Quebec Separatists Oust Caucus Member For Opposing Ban on Religious Symbols

Federal Bloc Quebecois Stands in Line With Provincial Stance

A Secular Push: The Charter of Quebec Values would ban religious symbols from the public sphere.
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A Secular Push: The Charter of Quebec Values would ban religious symbols from the public sphere.

By Reuters

Published September 12, 2013.
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OTTAWA - The separatist Bloc Quebecois kicked one of its five members of Parliament out of its caucus on Thursday after she took a strong stand against a proposal by Quebec’s separatist government to ban public workers from wearing most religious symbols.

Demonstrating how the controversial proposal has caused divisions even among those who want Quebec to leave Canada, legislator Maria Mourani and a group of other separatists said the Parti Quebecois government was making a big error with its proposed Charter of Quebec Values in a bid for short-term gains.

The Bloc Quebecois runs separatists in elections for the Canadian House of Commons, and Bloc leader Daniel Paille said Mourani had irreconcilable differences with the Bloc.

On Tuesday, the Quebec government unveiled the charter, which would prohibit public workers from wearing Muslim headscarves, Jewish skullcaps and large Christian crosses.

The stated idea is to create a more secular state in which people of all religions or no religion felt welcome, a move which has widespread backing in Quebec, but it has triggered criticism from Mourani and many others that it in fact would exclude many religious people from public life.

“It is a grave strategic error,” read a declaration put out in French on Wednesday by Mourani and a group of other separatists who say they are for inclusive secularism.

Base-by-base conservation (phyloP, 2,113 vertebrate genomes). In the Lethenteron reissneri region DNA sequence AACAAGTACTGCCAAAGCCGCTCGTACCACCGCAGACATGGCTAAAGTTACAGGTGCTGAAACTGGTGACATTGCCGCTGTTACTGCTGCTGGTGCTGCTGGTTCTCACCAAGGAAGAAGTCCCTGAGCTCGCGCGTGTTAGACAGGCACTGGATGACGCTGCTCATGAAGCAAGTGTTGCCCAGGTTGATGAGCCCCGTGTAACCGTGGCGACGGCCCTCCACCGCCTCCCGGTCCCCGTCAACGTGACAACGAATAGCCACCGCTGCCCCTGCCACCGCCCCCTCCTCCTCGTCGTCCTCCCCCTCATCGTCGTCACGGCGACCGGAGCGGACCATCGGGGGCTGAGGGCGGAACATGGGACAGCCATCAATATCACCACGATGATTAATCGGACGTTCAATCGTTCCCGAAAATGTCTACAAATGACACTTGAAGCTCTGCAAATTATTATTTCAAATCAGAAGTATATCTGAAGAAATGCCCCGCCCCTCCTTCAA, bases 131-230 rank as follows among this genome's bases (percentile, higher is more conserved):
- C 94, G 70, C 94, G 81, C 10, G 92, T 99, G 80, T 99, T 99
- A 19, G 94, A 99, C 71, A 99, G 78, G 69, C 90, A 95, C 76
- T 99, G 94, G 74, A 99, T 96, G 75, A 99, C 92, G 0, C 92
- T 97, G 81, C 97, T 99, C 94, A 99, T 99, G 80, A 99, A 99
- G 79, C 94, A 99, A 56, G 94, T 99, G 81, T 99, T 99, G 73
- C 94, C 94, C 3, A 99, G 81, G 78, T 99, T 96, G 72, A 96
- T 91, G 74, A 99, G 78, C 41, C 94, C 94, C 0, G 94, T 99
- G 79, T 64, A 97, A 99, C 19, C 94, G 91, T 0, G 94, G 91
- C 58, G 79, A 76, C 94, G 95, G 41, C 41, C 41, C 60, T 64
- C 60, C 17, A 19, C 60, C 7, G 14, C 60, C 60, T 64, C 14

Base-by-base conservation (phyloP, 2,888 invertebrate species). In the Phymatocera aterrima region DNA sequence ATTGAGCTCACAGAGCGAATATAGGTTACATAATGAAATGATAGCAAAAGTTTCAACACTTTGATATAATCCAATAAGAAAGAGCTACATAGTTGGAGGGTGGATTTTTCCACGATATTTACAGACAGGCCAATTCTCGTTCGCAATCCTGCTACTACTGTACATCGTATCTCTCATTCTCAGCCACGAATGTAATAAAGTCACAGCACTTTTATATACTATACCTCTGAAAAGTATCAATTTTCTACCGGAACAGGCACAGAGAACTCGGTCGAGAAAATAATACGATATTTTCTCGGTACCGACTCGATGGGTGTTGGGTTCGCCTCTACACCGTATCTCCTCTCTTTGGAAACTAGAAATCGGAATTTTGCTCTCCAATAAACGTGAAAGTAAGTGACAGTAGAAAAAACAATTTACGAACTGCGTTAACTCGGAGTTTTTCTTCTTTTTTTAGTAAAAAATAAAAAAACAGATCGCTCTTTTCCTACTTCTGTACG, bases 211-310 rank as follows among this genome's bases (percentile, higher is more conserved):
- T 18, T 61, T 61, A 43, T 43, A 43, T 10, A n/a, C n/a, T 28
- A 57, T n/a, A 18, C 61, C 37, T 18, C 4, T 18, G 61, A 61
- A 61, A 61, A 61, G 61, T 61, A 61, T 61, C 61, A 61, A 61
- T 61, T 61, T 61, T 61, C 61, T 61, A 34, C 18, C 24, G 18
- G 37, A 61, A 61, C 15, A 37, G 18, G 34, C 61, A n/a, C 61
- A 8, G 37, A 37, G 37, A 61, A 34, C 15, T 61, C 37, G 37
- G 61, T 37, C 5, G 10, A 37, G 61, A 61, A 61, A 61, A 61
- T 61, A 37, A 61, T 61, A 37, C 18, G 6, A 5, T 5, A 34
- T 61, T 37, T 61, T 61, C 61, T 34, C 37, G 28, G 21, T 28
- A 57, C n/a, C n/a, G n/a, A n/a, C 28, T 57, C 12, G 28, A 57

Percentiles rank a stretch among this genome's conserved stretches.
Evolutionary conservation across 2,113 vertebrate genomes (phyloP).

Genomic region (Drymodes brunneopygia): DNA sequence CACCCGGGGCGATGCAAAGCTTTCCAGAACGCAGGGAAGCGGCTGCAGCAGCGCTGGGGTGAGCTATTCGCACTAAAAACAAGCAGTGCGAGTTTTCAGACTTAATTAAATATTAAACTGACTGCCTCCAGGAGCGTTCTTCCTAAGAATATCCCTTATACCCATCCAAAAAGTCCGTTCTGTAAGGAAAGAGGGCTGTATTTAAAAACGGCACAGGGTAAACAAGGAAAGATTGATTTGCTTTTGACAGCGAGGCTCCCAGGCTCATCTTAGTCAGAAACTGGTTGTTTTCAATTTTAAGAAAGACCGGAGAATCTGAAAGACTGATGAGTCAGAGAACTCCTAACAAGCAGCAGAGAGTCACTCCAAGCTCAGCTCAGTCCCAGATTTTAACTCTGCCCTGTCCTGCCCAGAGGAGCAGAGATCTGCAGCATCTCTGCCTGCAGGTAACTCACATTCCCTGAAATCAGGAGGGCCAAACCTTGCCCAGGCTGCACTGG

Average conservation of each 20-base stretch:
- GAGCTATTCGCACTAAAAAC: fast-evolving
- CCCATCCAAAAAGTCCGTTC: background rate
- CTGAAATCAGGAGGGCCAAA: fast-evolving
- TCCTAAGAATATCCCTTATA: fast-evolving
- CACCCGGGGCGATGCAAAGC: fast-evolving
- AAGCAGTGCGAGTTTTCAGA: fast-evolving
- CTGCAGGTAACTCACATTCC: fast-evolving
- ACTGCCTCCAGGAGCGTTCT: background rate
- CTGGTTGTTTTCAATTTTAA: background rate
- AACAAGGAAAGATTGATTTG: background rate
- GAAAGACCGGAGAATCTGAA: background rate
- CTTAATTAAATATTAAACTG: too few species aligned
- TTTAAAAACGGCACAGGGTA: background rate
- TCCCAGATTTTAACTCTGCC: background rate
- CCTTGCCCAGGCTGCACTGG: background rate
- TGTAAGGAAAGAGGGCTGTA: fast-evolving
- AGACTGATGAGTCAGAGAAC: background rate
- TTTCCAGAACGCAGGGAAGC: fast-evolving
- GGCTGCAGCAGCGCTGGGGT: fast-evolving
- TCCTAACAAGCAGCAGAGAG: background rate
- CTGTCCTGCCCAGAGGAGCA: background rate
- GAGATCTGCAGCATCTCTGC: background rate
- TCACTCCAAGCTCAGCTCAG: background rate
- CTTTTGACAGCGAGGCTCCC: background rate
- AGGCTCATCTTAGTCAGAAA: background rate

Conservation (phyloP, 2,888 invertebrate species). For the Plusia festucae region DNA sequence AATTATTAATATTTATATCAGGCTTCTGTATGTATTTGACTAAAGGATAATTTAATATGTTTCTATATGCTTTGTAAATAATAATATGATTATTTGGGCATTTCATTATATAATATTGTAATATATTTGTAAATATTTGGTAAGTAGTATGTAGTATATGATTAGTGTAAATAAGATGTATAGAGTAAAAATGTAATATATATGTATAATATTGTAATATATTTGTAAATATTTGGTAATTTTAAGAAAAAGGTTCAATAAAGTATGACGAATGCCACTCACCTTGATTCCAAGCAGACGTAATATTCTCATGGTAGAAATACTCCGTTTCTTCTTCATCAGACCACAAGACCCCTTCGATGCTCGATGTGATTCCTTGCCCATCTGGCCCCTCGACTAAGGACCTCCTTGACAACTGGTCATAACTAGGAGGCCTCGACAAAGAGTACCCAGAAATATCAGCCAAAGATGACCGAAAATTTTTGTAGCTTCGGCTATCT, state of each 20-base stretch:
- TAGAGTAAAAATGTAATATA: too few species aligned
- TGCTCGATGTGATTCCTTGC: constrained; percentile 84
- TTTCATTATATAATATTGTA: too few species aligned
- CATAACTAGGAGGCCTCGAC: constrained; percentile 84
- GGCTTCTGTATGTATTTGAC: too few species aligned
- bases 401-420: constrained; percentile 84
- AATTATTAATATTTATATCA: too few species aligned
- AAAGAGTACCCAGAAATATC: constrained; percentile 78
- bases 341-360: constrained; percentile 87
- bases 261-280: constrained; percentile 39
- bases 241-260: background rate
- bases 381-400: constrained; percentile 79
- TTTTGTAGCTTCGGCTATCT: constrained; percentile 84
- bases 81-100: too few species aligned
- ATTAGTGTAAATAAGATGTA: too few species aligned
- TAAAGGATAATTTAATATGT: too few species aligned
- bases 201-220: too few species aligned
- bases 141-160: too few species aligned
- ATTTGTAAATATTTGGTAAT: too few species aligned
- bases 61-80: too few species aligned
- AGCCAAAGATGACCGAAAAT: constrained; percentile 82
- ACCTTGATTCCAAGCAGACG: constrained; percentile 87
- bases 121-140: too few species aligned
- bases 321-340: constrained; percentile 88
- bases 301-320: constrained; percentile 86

A separatist government should not drive minorities into the arms of federalists by making them think Canadian law is their last defense against oppression, they argued: “It is not enough to win the next election. For Quebec independence, a sovereigntist government most be the most inclusive possible and must therefore embrace widely.”

In expelling Mourani, Paille said that far from being an electoral gambit or a grave error, the proposed charter “was a necessary and fundamental step for the Quebec nation.”

In the 1993 election, the Bloc Quebecois became the official opposition, as the party with the second most legislators in the House, but is now down to four of the 308 seats in the House.

However, its polling numbers have recovered somewhat of late, and last month’s leaks of the provincial Parti Quebecois government’s plans to introduce the secular dress code clearly boosted the Parti Quebecois’ standing in the polls.

An Aug. 28-29 Leger poll of voting preference had the Parti Quebecois jumping five percentage points to 32 percent, within striking distance of the 36 percent registered for the opposition Quebec Liberals, who favor keeping Quebec within Canada.

“Certainly based on the polling data done before (Tuesday), the green light was on for the Parti Quebecois, meaning it had all the looks of a winning issue for them,” Leger pollster Christian Bourque told Reuters on Wednesday.

He said it was too early to tell if that meant it would win the next election but it certainly meant the party was back in the race.

The Parti Quebecois won only a minority government in last year’s provincial election, meaning it must rely on the support of one or more opposition parties or face a new election, possibly in December this year or sometime next year.

The proposed charter has drawn condemnation from Canada’s three main federalist parties, and all the candidates for mayor of Quebec’s largest city, Montreal, proclaimed that they would have Montreal opt out of the dress code.

But La Presse columnist Denis Lessard said the Parti Quebecois doesn’t care about ripples in Montreal. “The rest of Quebec has a visceral distrust of the metropolis and its elites. What is unacceptable in Montreal goes down well in Gaspe, in Saguenay, in Huntingdon,” he wrote, referring to smaller towns.

All this does not mean that a referendum on separation is on the horizon. Previous votes went down to defeat in 1980 and 1995, though the second one lost by just over one percentage point. Support for independence currently hovers around 40 percent.

“I think the objective is to revive nationalism way before even thinking of reviving the potential for a referendum,” said pollster Bourque.


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